Court: HIGH COURT OF DELHI
Bench: JUSTICE SHIV NARAYAN DHINGRA
Parnab Kumar Chakarborthy vs Ruma Chakarborthy on 5.9.2008
Mr. (Dr.) J.C.Vashist, Adv. For the appellant.
Ms. Manali Singhal, Adv. For the respondent.
Wife beautician, burden on her to show when she closed down business. Maintenance denied to wife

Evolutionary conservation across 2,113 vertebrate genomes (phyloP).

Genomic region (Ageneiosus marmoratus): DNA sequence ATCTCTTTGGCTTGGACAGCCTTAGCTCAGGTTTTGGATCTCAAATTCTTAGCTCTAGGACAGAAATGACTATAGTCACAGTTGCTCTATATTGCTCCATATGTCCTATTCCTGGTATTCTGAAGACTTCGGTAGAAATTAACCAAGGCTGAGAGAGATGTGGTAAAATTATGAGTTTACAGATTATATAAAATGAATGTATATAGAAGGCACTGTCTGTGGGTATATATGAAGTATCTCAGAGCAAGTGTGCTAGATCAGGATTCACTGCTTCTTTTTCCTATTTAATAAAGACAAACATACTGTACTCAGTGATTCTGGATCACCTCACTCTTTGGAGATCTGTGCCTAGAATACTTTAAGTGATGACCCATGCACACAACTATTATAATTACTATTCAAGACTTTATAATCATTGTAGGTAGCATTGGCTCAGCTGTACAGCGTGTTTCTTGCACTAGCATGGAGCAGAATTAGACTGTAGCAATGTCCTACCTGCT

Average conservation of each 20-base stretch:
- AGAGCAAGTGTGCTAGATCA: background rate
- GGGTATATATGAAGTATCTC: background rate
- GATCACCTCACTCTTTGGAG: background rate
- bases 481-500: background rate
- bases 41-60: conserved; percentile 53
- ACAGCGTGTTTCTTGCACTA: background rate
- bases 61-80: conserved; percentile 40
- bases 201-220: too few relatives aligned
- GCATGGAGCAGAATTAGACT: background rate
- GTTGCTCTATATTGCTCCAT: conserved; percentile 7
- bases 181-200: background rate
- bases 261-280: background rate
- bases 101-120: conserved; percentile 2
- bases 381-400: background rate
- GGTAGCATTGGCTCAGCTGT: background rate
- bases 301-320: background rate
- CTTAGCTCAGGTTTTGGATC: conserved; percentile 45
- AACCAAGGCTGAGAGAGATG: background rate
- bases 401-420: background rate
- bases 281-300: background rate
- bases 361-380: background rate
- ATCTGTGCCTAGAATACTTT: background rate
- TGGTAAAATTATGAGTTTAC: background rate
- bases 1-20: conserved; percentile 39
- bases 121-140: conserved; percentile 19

The petitioner is aggrieved by an order dated 22.8.2006 passed by the learned ADJ on application under Section 24 of the Hindu Marriage Act as well as on application under Section 151 of the husband making a prayer for giving visitation rights to him to visit his daughter. 2. The learned ADJ after considering the gross salary of the husband, working as Shift In-charge, as Rs.6625/-, fixed a maintenance of Rs.2,000/- per month for wife and daughter to be paid from the date of moving of the application and also fixed Rs.5,000/- as litigation charges. He directed the petitioner to clear arrears within a period of five months and to pay current maintenance by 10th day of each succeeding month w.e.f. September, 2006 and ordered that in case of default of payment of the current monthly maintenance, the husband would have to pay 20% extra of such maintenance amount. On visitation rights, the learned ADJ observed that he had called the minor daughter, who did not respond positively towards the father and started crying in the Court. He therefore, considered that no fruitful purpose would be served by granting visitation rights since the child was not having positive response to the father. 3. The petitioner in his petition has stated that the learned Court has taken into account his gross salary while his net salary after deduction was hardly Rs.5,000/-. He had to maintain two houses. He was working in Bhiwadi in Rajasthan as Shift In charge, his daughter from the earlier deceased wife was living at his ancestral house at Rai Barelli with his ailing mother. Thus, he had to maintain two units; one at Rai Barelli and other at Rajasthan. He also pleaded that the learned ADJ had not taken into account the fact that the wife was a professional beautician, who had done diploma in beauty-culture and hair dressing and in the bio data supplied to him at the time of marriage, it was stated that she was a freelance beautician doing the work of beautician. He further stated that the account of expenditure given by the wife would show that she was living in luxury, which was not possible out of the meager income of her father, who was a retired Naval Officer and since she was qualified and was spending a lot so, there was a presumption that she was earning and she had not come to the Court with clean hands. 4. A perusal of salary certificate of the petitioner would show that while his gross salary was Rs.6625/- deductions of EPF of Rs.636/-, ESI- Rs.116/-, a H.Ded. of Rs.500/- were being made. He also shown deduction of Mess of Rs.496/- . I think deduction of Mess and H. Ded. were not statutory deductions so he was entitled to only statutory deductions, his net salary would be a little less than Rs.6,000/-. The bio data of the wife given at the time of marriage to the petitioner shows that she had done two years diploma in Beauty Care and Hair Dressing from South Delhi Polytechnic in 1st Division and she was a freelance beautician. It was stated that she had her own business and got good income. The Trial Court observed that the husband had failed to establish that the wife was running beauty parlour. However, the Trial Court ignored the fact that she was a freelance beautician meaning thereby that she was visiting the houses of her clients. In her biodata, it was admitted she was having good business. The onus was on her to show as to when she closed down the business. She did not discharge this burden. I consider that the wife was able to maintain herself and was not entitled to any maintenance however the husband had responsibility of maintaining the daughter. The husband had another daughter to maintain. No doubt he is working in Rajasthan and his daughter is living in his ancestral house at Rai Barelli. If his net income is divided in four parts and two parts are left to him and one part each to his daughters, I consider that a monthly maintenance of Rs.1500/- would be proper maintenance. The order of the trial Court is modified accordingly. The petitioner shall pay maintenance of Rs.1500/- per month during the pendency of the petition filed for divorce from the date of application, to the wife for maintenance of the daughter. However, the condition put by the learned ADJ of payment of 20% penalty is unjustified. An order of maintenance under Section 24 of the HM Act is an executable order and if the maintenance is not paid, the defence of the husband can be struck off and execution can be carried out. In case of late payment, the wife would be entitled to a reasonable interest over the unpaid amount and in my view 10% interest is a reasonable interest on the unpaid amount for the unpaid period. 5. The petition for divorce has been filed by the wife. The husband has in fact filed a petition under Section 9 to ask the wife to join him. I consider that in such a situation the husband is not liable to pay litigation expenses to the wife. 6. As far as visitation rights of the father with the child are concerned, I consider that there is no necessity of interference with the order of the learned ADJ. It is petitioner’s own case that right from the birth, the child has been living with the mother. The interaction of the child with the father has been minimal. Under these circumstances, I consider that the trial Court rightly arrived at a conclusion that it would not be in the welfare of the child to compel her to see her father against her wishes. The petition is allowed to the above extent.